In Which Math is Still Hard
I’ve written here several times, under the category “math is hard,” about Americans’ innumeracy with regard to risk and danger. I have a theory:
Americans overestimate the danger (risk times harm) of things that they are willing to do something about (terrorism!), and underestimate the danger of things that they are not willing to do something about (obesity!).
The government, meanwhile, has an interest in overstating the danger of things that it is profitable for corporations to do something about (terrorism!) and understating the danger of things that it is unprofitable for corporations to do something about (obesity!).
There are 8,000+—about 2^13—Ebola Zaire cases; that number is doubling monthly. There are 2^33 people on earth, give or take. That’s 33 months from one case to everybody being infected, at the current rate. We’ve used up thirteen of those months; we have twenty months left. Of course the current rate of infection can’t be sustained—the virus might not spread as fast in more affluent countries with their indoor plumbing and their medical care, ((Or it might:
9/24: Duncan symptomatic.
9/25: Duncan goes to hospital. Is sent home.
9/28: Duncan returns to hospital via ambulance.
9/30: Officials confirm that Duncan tested positive for Ebola.
10/8: Duncan dies.
10/11: Pham tests positive for Ebola.
10/15: Vinson tests positive for Ebola.
So the first known Ebola case was known in Dallas on September 28th. Seventeen days later, there were three known cases. That’s equivalent to doubling every ten or eleven days—in a state-of-the-art hospital in a modern city among people who knew that Duncan had Ebola, and how to avoid catching it. We should know in the next week—t+25—whether Duncan infected other people before being admitted to the hospital; we should know in three weeks whether Pham or Vinson infected anyone before testing positive.)) and at some point the population becomes sparse enough that the survivors aren’t hanging out with each other much anymore.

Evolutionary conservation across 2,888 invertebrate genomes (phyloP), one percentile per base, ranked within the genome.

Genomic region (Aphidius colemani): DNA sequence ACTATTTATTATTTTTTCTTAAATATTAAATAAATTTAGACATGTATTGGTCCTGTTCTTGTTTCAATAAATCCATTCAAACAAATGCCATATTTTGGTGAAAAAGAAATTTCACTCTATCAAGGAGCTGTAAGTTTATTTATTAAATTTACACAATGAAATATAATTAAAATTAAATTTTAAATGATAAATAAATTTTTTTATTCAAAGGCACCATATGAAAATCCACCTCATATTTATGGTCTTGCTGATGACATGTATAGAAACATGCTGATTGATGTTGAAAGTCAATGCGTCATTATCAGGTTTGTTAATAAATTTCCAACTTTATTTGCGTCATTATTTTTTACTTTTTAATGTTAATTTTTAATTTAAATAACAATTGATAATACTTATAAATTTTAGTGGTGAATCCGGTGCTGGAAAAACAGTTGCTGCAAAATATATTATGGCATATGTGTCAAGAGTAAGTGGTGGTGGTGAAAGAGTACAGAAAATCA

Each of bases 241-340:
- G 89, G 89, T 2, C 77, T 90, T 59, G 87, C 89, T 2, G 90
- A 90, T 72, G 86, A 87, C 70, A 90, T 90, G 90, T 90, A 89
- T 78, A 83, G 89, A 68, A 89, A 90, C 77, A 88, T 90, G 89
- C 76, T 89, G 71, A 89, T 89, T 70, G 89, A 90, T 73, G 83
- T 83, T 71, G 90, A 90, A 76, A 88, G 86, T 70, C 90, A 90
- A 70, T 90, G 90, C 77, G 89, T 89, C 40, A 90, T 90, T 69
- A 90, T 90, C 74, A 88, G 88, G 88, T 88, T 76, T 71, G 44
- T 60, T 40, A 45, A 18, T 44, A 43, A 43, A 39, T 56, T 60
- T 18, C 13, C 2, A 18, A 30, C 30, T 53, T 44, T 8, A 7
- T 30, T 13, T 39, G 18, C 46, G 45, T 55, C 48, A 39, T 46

It can spread like the common cold flu, it doubles every month, and it kills 70% of the people it infects. ((It’s not very good at its job, which is to replicate. But it is good at killing its hosts.)) How do you stop this world-changing bug?
If you don’t already have an off-the-shelf solution (and we don’t—see fn1), it seems obvious that you buy some time by slowing it down. You quarantine everyone who wants to enter the U.S. after having been in the most-infected countries in the last thirty days. ((This is different than the cargo-cult solution of barring flights from the most-infected countries. Airplanes don’t carry viruses, people carry viruses.))
But there’s not much money for the corporations in a quarantine, so the government plays down the danger posed by Ebola. And the Americans who are willing to do something about it (quarantine!) overestimate the danger while the Americans who aren’t willing to do it (it wouldn’t work!) underestimate it.
The raw numbers—doubling every 20-30 days; 70% mortality—seem pretty compelling to me. Do I overestimate the danger? It’s possible, but if Ebola cases double in eleven days in a hospital in Dallas, I think it’s reasonable to be extremely concerned about what’s going to happen when it hits the Harris County Jail, and to look to the government to at least try to delay that catastrophe.
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